Tate & Lyle North America has been cited for alleged clean-air violations at two company wet corn mills.
The US Environmental Protection Agency (EPA) alleges that Tate & Lyle made major modifications at two mills in Illinois and Indiana that significantly increased emissions of volatile organic compounds, carbon monoxide, or both, without getting permits requiring emission controls.
The alleged violations were discovered during an EPA inspection of the Lafayette mill and from subsequent information requests.
"EPA's mission is to protect public health and the environment," said regional administrator Thomas Skinner. "We will take whatever steps are needed to ensure compliance with the Clean Air Act."
The allegations could be seen as a set-back for Tate & Lyle in its efforts to become a leading environmentally-friendly business. The company will certainly be hoping that the EPAs' case will not overshadow its recently announced plans to build a new $100 million bio-based energy plant.
DuPont and Tate & Lyle have formed a joint venture to build the plant, which will use corn to replace petrochemical-based products.
"We think the time for corn is now and that we are ideally placed to bring this new bio-based material to market," said Tate & Lyle chief executive Iain Ferguson.
"The corn fields of today will be the oilfields of the future and we believe that our joint venture, due on stream next calendar year, is well matched to meet the demands of the current climate."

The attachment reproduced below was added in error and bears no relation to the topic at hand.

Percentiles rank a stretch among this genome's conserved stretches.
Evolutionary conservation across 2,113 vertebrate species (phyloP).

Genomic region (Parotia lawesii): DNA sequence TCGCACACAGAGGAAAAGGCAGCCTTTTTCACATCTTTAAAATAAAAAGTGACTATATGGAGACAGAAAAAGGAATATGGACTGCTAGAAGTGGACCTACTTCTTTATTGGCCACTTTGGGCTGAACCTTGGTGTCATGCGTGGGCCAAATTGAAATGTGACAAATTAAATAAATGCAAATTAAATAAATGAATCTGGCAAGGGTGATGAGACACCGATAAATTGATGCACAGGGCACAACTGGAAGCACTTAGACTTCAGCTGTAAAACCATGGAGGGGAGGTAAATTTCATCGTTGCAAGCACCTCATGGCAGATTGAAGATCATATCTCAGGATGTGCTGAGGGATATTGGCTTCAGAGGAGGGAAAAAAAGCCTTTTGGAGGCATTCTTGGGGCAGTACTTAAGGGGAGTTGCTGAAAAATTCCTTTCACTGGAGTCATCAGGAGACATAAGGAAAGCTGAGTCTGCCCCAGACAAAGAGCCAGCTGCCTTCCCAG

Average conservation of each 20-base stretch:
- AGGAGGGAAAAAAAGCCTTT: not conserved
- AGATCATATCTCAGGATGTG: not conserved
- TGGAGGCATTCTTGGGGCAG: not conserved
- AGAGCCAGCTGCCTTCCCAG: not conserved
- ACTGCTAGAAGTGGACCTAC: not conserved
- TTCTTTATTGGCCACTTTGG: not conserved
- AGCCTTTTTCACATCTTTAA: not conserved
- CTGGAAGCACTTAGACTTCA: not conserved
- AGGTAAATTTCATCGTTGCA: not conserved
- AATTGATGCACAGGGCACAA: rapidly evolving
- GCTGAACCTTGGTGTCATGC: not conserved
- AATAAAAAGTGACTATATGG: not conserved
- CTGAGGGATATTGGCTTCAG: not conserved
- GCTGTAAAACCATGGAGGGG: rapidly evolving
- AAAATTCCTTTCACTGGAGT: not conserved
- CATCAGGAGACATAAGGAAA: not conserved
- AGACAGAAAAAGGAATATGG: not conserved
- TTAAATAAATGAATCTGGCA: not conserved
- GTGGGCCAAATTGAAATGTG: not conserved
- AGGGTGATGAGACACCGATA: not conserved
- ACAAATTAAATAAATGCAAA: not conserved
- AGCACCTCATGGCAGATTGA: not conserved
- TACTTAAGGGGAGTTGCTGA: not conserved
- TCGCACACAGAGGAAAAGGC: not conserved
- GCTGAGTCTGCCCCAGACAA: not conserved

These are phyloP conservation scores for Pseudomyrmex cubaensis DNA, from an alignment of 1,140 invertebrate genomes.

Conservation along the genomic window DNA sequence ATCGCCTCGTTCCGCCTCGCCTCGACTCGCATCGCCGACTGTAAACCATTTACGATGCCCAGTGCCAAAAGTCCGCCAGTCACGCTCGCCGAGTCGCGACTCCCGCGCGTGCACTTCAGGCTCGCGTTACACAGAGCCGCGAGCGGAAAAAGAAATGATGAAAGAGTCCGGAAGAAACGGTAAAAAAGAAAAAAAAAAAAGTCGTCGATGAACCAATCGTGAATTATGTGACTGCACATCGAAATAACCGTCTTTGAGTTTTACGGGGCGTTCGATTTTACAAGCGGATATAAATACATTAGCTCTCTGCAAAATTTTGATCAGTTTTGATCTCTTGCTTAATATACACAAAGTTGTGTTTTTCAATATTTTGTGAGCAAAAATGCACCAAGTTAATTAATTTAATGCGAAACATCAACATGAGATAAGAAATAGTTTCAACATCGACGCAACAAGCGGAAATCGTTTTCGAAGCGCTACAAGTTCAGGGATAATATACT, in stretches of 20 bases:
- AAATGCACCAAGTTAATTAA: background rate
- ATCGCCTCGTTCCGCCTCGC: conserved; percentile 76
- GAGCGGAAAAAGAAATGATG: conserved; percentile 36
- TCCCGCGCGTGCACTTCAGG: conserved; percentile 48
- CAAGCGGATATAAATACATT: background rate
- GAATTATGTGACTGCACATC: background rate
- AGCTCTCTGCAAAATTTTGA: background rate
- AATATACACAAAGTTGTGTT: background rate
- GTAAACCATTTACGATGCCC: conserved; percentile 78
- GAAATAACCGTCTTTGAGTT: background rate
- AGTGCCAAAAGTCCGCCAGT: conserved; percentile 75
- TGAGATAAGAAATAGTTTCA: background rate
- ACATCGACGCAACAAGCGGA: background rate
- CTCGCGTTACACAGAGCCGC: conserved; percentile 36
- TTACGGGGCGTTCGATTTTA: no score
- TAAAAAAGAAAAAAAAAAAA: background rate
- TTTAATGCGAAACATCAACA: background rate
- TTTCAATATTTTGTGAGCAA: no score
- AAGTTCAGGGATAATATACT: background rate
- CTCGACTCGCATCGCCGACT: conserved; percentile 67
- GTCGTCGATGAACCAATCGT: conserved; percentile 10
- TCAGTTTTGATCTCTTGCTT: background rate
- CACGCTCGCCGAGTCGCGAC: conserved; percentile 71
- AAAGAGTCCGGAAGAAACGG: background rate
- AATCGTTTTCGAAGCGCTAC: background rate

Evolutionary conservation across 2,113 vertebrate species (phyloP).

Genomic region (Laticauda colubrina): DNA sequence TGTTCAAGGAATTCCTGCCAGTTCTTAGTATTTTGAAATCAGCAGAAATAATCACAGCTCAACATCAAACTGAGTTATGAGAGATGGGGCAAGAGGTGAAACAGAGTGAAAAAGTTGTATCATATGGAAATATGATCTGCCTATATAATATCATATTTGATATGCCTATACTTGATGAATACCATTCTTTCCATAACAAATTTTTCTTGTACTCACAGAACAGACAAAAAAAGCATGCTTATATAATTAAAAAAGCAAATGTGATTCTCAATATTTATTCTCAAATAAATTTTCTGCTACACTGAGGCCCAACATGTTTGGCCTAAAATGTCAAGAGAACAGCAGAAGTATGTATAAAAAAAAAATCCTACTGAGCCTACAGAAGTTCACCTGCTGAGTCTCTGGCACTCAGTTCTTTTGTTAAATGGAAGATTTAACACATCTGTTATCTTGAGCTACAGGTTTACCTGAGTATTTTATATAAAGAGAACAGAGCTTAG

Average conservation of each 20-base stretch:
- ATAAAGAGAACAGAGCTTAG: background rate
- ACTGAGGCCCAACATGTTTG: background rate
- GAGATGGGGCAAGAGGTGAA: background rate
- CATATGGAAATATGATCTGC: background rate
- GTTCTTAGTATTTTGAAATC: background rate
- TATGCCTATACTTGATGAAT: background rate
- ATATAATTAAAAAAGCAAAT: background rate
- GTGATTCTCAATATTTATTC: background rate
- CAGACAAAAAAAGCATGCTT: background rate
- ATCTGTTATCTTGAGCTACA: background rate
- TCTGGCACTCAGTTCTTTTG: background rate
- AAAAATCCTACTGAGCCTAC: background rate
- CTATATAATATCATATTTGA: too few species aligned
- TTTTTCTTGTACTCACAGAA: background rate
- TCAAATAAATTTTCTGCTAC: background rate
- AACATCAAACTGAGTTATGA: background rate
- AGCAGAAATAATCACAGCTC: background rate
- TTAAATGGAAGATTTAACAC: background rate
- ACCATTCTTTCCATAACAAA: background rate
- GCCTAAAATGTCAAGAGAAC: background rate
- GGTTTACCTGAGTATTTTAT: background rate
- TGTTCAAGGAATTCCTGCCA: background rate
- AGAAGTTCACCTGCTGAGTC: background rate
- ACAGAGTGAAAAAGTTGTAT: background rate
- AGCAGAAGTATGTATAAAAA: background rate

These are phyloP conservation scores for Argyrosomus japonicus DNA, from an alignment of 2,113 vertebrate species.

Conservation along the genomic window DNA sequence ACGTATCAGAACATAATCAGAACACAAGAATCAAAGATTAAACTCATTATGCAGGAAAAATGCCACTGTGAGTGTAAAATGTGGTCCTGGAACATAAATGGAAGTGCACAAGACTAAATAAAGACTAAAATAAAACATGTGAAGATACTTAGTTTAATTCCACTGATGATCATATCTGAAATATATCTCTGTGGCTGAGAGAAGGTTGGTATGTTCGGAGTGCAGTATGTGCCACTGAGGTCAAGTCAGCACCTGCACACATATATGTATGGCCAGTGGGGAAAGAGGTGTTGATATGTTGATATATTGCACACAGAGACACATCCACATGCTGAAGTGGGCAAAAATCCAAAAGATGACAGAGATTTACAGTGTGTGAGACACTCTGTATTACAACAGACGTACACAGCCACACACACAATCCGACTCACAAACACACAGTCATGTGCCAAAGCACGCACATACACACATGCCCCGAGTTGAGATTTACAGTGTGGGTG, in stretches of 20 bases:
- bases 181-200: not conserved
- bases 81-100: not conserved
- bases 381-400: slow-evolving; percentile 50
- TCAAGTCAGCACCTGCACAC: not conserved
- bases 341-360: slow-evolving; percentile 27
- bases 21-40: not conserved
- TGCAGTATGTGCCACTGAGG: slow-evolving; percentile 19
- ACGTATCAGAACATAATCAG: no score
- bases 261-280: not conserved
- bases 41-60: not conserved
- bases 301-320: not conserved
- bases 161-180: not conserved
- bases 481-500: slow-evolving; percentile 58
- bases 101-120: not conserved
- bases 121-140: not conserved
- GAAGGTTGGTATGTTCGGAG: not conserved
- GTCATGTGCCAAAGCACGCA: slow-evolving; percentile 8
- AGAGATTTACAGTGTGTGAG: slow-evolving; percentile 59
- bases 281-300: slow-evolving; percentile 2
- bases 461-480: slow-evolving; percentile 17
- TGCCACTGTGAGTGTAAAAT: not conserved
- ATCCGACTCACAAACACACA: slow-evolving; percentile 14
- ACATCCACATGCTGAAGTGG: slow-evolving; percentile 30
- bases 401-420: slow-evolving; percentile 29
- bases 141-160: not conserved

The company claims that production of bio-propanediol (PDO) consumes 30 to 40 percent less energy than petroleum-based PDO (on a per pound basis). Production of 100 million pounds of Bio-PDO in the Loudon plant will save the equivalent of 10 million gallons of gasoline per year.
In any case, the EPA says that these are just the preliminary findings of violations. To resolve them, EPA may issue a compliance order, assess an administrative penalty or bring suit against the company.
Tate & Lyle has 30 days from receipt of the notice to meet with EPA to discuss resolving the allegations.
Volatile organic compounds contribute to the formation of ground-level ozone or smog. Smog is formed when a mixture of air pollutants is baked in the hot summer sun.
Smog can cause a variety of respiratory problems, including coughing, wheezing, shortness of breath and chest pain. People with asthma, children and the elderly are especially at risk, but these health concerns are important to everyone.